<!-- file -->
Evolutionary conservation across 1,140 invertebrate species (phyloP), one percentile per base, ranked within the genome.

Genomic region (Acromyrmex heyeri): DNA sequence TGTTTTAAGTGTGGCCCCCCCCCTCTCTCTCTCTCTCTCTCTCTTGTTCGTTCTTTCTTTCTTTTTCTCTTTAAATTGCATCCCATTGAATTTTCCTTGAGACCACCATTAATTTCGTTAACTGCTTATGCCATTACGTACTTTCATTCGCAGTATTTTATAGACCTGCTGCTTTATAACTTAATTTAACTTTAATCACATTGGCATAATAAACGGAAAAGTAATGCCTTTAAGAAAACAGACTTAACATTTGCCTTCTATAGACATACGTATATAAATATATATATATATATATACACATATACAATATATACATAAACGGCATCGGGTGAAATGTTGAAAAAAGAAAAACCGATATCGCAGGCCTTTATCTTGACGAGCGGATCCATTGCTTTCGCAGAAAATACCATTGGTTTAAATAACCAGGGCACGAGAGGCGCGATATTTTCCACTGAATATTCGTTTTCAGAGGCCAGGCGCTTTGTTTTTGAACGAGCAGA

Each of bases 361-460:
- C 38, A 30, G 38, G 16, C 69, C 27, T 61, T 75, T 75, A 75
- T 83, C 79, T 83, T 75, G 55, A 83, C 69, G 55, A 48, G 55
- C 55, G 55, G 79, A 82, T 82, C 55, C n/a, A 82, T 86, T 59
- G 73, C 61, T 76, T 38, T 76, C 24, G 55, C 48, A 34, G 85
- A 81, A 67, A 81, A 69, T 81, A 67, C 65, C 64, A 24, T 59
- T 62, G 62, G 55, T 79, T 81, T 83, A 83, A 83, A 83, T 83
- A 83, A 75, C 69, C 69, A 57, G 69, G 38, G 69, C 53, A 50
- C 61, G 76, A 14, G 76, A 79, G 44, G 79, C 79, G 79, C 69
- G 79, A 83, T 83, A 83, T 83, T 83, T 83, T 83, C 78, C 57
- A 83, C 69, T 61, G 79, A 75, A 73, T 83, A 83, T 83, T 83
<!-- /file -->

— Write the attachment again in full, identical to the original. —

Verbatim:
Evolutionary conservation across 1,140 invertebrate species (phyloP), one percentile per base, ranked within the genome.

Genomic region (Acromyrmex heyeri): DNA sequence TGTTTTAAGTGTGGCCCCCCCCCTCTCTCTCTCTCTCTCTCTCTTGTTCGTTCTTTCTTTCTTTTTCTCTTTAAATTGCATCCCATTGAATTTTCCTTGAGACCACCATTAATTTCGTTAACTGCTTATGCCATTACGTACTTTCATTCGCAGTATTTTATAGACCTGCTGCTTTATAACTTAATTTAACTTTAATCACATTGGCATAATAAACGGAAAAGTAATGCCTTTAAGAAAACAGACTTAACATTTGCCTTCTATAGACATACGTATATAAATATATATATATATATATACACATATACAATATATACATAAACGGCATCGGGTGAAATGTTGAAAAAAGAAAAACCGATATCGCAGGCCTTTATCTTGACGAGCGGATCCATTGCTTTCGCAGAAAATACCATTGGTTTAAATAACCAGGGCACGAGAGGCGCGATATTTTCCACTGAATATTCGTTTTCAGAGGCCAGGCGCTTTGTTTTTGAACGAGCAGA

Each of bases 361-460:
- C 38, A 30, G 38, G 16, C 69, C 27, T 61, T 75, T 75, A 75
- T 83, C 79, T 83, T 75, G 55, A 83, C 69, G 55, A 48, G 55
- C 55, G 55, G 79, A 82, T 82, C 55, C n/a, A 82, T 86, T 59
- G 73, C 61, T 76, T 38, T 76, C 24, G 55, C 48, A 34, G 85
- A 81, A 67, A 81, A 69, T 81, A 67, C 65, C 64, A 24, T 59
- T 62, G 62, G 55, T 79, T 81, T 83, A 83, A 83, A 83, T 83
- A 83, A 75, C 69, C 69, A 57, G 69, G 38, G 69, C 53, A 50
- C 61, G 76, A 14, G 76, A 79, G 44, G 79, C 79, G 79, C 69
- G 79, A 83, T 83, A 83, T 83, T 83, T 83, T 83, C 78, C 57
- A 83, C 69, T 61, G 79, A 75, A 73, T 83, A 83, T 83, T 83